I am aware that many object to the severity of my language; but is there not cause for severity? I do not wish to think, or to speak, with moderation. No! No! Tell a man whose house is on fire to give a moderate alarm; tell him to moderately rescue his wife from the hands of the ravisher; tell the mother to gradually extricate her baby from the fire—but urge me not to use moderation in a cause like the present. I am aware, and I will be heard.
—Wm. Lloyd Garrison (1805–1879), from The Liberator (1831) 

As artists, we don’t need some racist monster with a gun to motivate us to play music that speaks to fundamental issues of right and wrong. Quite the opposite: we all ought to heed Garrison’s rallying cry. I am aware that each time we take the stage, we should do so without too much undue moderation lest we are still fighting the same sad, pointless battles in another 800 years.

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This is a Reblog: Read the original official press release from MusicCo International

UPDATE- A new interview as Ken speaks to Peter Alexander at Sharps and Flatirons here. 

Coverage from Norman Lebrecht’s Slipped Disc here: “The Colorado MahlerFest in and around the city of Boulder is one of the boldest musical initiatives of modern times. ”

News feature from ClassicalSource here

Story from Colorado Public Radio here

News from Boulder’s “Sharps and Flatirons” blog here

Boulder Daily Camera story with coverage of final concert of MahlerFest XXVIII and announcement

Luxembourg’s Pizzicato Magazine here



Kenneth Woods

Kenneth Woods has been appointed Artistic Director of the Colorado MahlerFest. He is only the second Artistic Director in the festival’s 28-year history and succeeds Founding Artistic Director Robert Olson. Woods will oversee his first festival, MahlerFest XXIX, in May 2016.

Of his appointment, Woods remarks, “I’m thrilled and humbled to be invited to steer the festival’s ongoing exploration of one of the greatest composers of all time. I’ve always been impressed by the sophistication of MahlerFest’s programming and presentation, not to mention the musical standards attained by its participants. I must extend enormous congratulations to Bob Olson for everything he has achieved. The complexity and scale of some tasks can only be fully appreciated once you’ve done them yourself, and as someone who has put together a few crazy Mahler projects of my own over the years, I know something about the kind of heroic effort Bob has made to build and sustain this festival. I take very seriously my responsibility to keep the torch he has lit blazing brightly for many years to come.”

Founded by conductor Robert Olson in 1988, the Boulder-based Colorado MahlerFest is an annual celebration of the life and music of Gustav Mahler. Throughout one week every May, the festival explores Mahler through symposia, exhibits, films and the performance of a major symphonic work by the composer. MahlerFest is currently in the midst of its third cycle of Mahler’s symphonic compositions. In 2005, MahlerFest received the Gold Medal of the Vienna-based International Gustav Mahler Society, an honor so far bestowed on only one other American organization, the New York Philharmonic.

Gustav Mahler’s music has been a lifelong source of inspiration for Kenneth Woods, and has played an important part in his career. He has conducted acclaimed performances of the symphonies and songs across the Americas and Europe. His first recording of Mahler’s music, Schoenberg’s chamber ensemble versions of Das Lied von der Erde and Lieder eines fahrenden Gesellen (Somm Records, 2011), received an IRR Outstanding rosette from International Record Review. Off the podium, Woods is in demand as an essayist and speaker on Mahler’s life and music. He has given talks and participated in panel discussions on Mahler for the BBC and NPR, and was the official blogger of The Bridgewater Hall’s Mahler in Manchester series in 2010-11. In his native US, Woods achieved national media recognition as conductor of the Pendleton-based Oregon East Symphony for staging Redneck Mahler, an event that galvanized the community of a small, western Rodeo town.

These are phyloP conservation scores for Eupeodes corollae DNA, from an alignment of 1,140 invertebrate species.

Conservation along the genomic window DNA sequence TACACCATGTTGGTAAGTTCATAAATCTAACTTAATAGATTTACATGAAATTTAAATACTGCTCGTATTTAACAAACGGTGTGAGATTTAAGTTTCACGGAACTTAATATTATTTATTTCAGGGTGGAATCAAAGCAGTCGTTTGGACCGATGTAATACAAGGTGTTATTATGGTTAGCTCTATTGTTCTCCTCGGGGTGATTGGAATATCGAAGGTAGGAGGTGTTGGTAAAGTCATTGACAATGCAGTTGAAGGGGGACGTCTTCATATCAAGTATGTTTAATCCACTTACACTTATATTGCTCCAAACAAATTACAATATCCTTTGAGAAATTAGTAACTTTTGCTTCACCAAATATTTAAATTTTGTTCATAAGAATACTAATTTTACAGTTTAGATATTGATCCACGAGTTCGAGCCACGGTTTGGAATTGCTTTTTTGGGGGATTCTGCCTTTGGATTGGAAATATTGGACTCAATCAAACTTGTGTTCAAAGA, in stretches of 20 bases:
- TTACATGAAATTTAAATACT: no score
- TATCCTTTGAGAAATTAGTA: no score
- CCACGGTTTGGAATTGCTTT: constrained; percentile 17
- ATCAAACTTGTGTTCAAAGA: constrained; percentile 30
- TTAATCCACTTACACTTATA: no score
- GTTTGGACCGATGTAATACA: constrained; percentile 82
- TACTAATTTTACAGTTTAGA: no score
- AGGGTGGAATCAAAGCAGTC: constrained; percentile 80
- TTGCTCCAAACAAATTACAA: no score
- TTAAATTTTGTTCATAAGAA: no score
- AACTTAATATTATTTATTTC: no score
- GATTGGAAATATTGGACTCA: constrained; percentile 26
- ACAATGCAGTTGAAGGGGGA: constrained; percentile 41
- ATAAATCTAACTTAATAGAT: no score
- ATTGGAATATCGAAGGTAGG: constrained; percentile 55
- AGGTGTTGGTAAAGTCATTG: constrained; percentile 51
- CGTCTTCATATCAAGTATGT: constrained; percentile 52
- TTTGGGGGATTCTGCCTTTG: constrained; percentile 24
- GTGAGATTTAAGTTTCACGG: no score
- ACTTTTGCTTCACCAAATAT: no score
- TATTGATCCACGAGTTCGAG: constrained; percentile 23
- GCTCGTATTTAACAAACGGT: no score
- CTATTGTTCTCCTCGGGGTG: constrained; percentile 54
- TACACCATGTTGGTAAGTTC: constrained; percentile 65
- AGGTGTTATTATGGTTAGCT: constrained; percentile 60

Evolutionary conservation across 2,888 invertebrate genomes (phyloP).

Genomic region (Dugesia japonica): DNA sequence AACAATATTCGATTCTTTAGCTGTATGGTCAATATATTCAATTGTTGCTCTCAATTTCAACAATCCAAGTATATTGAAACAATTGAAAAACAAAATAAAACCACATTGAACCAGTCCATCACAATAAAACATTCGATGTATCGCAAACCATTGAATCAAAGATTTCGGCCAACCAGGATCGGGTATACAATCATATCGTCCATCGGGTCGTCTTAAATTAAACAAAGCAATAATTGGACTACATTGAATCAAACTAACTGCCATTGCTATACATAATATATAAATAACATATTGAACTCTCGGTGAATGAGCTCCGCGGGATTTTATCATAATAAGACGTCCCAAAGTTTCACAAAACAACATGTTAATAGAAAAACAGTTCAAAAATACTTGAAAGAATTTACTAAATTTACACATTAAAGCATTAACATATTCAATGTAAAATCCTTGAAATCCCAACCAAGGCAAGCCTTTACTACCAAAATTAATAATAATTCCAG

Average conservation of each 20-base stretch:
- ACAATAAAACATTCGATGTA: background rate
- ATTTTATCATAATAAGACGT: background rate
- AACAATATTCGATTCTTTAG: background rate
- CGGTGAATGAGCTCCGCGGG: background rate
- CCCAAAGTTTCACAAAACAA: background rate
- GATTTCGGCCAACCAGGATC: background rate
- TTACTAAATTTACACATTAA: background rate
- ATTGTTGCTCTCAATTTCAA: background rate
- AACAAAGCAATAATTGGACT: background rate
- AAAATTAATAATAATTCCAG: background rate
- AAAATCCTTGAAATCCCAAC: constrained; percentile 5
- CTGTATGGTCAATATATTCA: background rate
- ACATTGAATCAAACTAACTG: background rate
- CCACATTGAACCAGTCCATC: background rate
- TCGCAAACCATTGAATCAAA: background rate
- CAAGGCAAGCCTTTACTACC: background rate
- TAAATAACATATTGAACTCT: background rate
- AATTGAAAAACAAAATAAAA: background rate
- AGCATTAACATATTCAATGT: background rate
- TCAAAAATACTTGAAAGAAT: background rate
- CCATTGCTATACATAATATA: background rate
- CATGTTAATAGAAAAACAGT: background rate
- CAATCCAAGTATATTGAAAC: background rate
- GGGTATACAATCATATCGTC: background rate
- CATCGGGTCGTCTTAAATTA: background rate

With its combination of conducting, symposia, pre-concert lectures, films, community engagement and blog posts, MahlerFest’s format plays perfectly into Woods’ multifarious hands. “For me,” he says, “Mahler has a singular creative voice. His music should be experienced as an immersive, transformative experience.”


“This is a most important issue, and all Mahlerians should make its acquisition an urgent necessity.” International Record Review

“a richly balanced performance that easily stands out” Gramophone Magazine

“gives Mahler the ride of his life.” The Oregonian

“something that every lover of Mahler should hear.” MusicWeb International
* * * * *

For any media enquiries, interview and image requests, please contact Melanne Mueller,, +44 (0) 20 8698 6933 or +1 917 907 2785

For more information about Kenneth Woods please visit

For more information about the Colorado MahlerFest please visit

About Kenneth Woods

Kenneth Woods is Artistic Director and Principal Conductor of the English Symphony Orchestra, a post he assumed in 2013, succeeding Vernon Handley.

Hailed by the Washington Post as a “true star” of the podium, Woods has worked with many orchestras of international distinction, and has appeared on the stages of some of the world’s leading music festivals. His work on the concert platform and in the recording studio has led to numerous broadcasts on BBC Radio 3, National Public Radio, and the Canadian Broadcasting Corporation.

As Principal Guest Conductor of Stratford-upon-Avon-based Orchestra of the Swan (2010-2014), Woods made numerous acclaimed recordings, including the first-ever cycle of the Symphonies of Hans Gál (AVIE).

Woods’ unique gifts have been widely acknowledged by some of today’s leading conductors. In 2001, he was selected by Leonard Slatkin to be one of four participants in the National Conducting Institute at the Kennedy Center, where he made his National Symphony debut. Toronto Symphony Music Director Peter Oundjian has praised Woods as “a conductor with true vision and purpose. He has a most fluid and clear style and an excellent command on the podium… a most complete musician.”

A widely read writer and frequent broadcaster, Woods’ blog, A View from the Podium, is one of the 25 most popular classical music blogs in the world. He has provided commentary for the BBC Proms, and has spoken on Mahler on NPR’s All Things Considered and BBC Radio 4’s Today Programme.